Keynote features professor who coined the term ‘Racial Battle Fatigue’
The Ohio State University recently hosted the National Day of Racial Healing, featuring the professor who coined ‘Racial Battle Fatigue,’ or ‘a systemic race-related repetitive stress injury.’
The National Day of Racial Healing is an annual observance hosted by the W.K. Kellogg Foundation, which centers its projects on ‘commitments to advancing racial equity and racial healing.'
The Ohio State University (OSU) recently hosted the National Day of Racial Healing, which featured a keynote from the professor who coined the term “Racial Battle Fatigue.”
“The National Day of Racial Healing is a time to contemplate our shared values and create the blueprint together for #HowWeHeal from the effects of racism,” an event description reads.
“Racial Battle Fatigue,” the event’s theme, is “the cumulative emotional, psychological, physiological, and behavioral effects [that] racial micro-level aggressions and macro-level aggressions (microaggressions and macroaggressions) have on racialized Targets of Racism.”
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The keynote speaker, Dr. William A. Smith, “summarizes this definition by saying it is a systemic race-related repetitive stress injury,” according to the event description. Smith is the Chief Executive Administrator of the Huntsman Mental Health Institute at the University of Utah and a co-editor of The Racial Crisis in American Higher Education, which will release its third edition in 2023.
A summary of the book says that it explores why “predominantly white colleges and universities continue to be settings where people of color feel unwelcome and marginalized.”
“The contributors to this volume dissect a variety of structural and attitudinal factors that are prevalent in the higher education community, organizational constructs and value orientations which seem to hark more to the past than to the future,” the summary continues.
“They comment on the political, social, and economic factors that have shaped academic culture, and buttressed its quietly efficient maintenance of racially discriminatory practices.”
The National Day of Racial Healing is an annual observance hosted by the W.K. Kellogg Foundation (WKKF). The foundation funds projects based on the directive of “breakfast cereal innovator and entrepreneur W.K. Kellogg,” according to its website. Kellogg directed the original trustees in 1930 to spend funds in a way that “promotes the health, happiness and well-being of children.”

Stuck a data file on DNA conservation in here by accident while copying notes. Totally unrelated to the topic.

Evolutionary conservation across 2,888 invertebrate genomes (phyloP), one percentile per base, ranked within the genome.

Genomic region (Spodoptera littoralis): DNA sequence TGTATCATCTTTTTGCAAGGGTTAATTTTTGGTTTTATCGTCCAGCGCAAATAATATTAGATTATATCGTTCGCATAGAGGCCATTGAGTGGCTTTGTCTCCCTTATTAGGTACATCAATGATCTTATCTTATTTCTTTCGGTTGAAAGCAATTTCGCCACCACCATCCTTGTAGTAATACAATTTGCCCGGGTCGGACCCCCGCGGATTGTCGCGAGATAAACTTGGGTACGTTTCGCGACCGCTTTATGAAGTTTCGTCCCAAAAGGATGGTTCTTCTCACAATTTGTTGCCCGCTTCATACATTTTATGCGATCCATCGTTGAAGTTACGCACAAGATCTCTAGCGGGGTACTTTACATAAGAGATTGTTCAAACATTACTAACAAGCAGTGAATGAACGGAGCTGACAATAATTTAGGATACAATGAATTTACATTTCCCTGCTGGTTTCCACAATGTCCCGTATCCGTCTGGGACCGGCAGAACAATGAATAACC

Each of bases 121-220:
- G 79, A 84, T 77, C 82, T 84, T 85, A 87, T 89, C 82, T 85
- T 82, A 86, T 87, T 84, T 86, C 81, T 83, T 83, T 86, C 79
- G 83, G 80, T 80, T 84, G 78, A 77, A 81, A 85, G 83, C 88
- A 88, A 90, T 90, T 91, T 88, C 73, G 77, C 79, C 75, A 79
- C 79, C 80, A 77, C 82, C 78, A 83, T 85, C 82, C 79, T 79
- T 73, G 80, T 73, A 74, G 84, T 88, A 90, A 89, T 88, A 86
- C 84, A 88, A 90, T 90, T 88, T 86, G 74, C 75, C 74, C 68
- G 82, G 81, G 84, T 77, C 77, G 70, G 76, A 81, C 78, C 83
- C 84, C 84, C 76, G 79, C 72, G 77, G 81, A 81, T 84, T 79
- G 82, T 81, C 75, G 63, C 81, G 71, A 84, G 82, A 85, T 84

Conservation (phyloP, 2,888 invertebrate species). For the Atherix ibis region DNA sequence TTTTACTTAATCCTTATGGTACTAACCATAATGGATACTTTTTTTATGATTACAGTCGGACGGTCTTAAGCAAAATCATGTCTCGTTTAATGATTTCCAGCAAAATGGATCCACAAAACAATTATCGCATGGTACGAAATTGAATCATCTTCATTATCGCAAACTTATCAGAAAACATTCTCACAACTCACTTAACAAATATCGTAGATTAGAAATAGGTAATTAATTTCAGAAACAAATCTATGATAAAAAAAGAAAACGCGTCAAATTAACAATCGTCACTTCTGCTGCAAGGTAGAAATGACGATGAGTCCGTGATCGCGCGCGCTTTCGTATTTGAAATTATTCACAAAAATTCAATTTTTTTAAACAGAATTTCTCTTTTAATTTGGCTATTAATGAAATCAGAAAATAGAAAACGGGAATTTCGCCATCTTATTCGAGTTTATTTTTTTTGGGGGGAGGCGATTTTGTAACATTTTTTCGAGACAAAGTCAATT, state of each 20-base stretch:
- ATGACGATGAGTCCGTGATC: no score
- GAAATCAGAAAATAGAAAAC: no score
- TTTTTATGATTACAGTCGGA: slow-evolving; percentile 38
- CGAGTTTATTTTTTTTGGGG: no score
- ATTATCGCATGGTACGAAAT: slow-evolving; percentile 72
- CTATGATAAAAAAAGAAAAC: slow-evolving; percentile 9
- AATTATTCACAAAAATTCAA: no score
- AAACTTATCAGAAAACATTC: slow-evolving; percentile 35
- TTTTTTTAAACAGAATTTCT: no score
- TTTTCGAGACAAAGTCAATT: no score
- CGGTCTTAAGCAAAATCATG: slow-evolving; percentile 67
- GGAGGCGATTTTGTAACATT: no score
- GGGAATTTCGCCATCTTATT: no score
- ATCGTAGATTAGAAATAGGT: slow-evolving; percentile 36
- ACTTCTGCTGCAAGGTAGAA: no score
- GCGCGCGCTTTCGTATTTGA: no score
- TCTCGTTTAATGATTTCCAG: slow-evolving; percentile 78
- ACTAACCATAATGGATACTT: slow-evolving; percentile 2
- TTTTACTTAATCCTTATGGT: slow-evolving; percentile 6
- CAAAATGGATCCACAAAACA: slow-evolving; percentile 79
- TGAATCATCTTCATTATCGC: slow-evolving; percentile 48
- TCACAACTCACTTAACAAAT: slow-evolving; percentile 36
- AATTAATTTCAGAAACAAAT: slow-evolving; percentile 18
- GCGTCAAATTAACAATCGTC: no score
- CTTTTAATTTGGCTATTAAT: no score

WKKF’s 2023 grants include $180,000 to Grand Valley State University to “[d]evelop an updated landscape study and research on giving circles to support broader investment and impact for racial equity.”
Another grant of $1.5 million to the Foundation for the Mid South, Inc. will “[b]uild racially just and equitable communities in Mississippi by advancing the Truth, Racial Healing & Transformation [(TRHT)] framework.”
TRHT is a framework that has been implemented by cities across the U.S and involves hosting discussions and creating a plan of action to “address the historic and contemporary effects of racism.”
[RELATED: Illinois requires public universities to implement ‘equity plans’]
The National Day of Racial Healing “was created with and builds on the work and learnings of the [TRHT] community partners,” according to OSU's event description.
Racial healing is central to WKKF’s projects. “Embedded within all we do are commitments to advancing racial equity and racial healing,” WKKF says in a description of its priorities.
One priority area, Equitable Communities, reads, “Advancing racial equity and racial healing, engaging communities in solving their own problems and developing leaders capable of guiding change on this scale is essential to creating vibrant, equitable communities.”
Campus Reform contacted all relevant parties listed for comment. This article will be updated accordingly.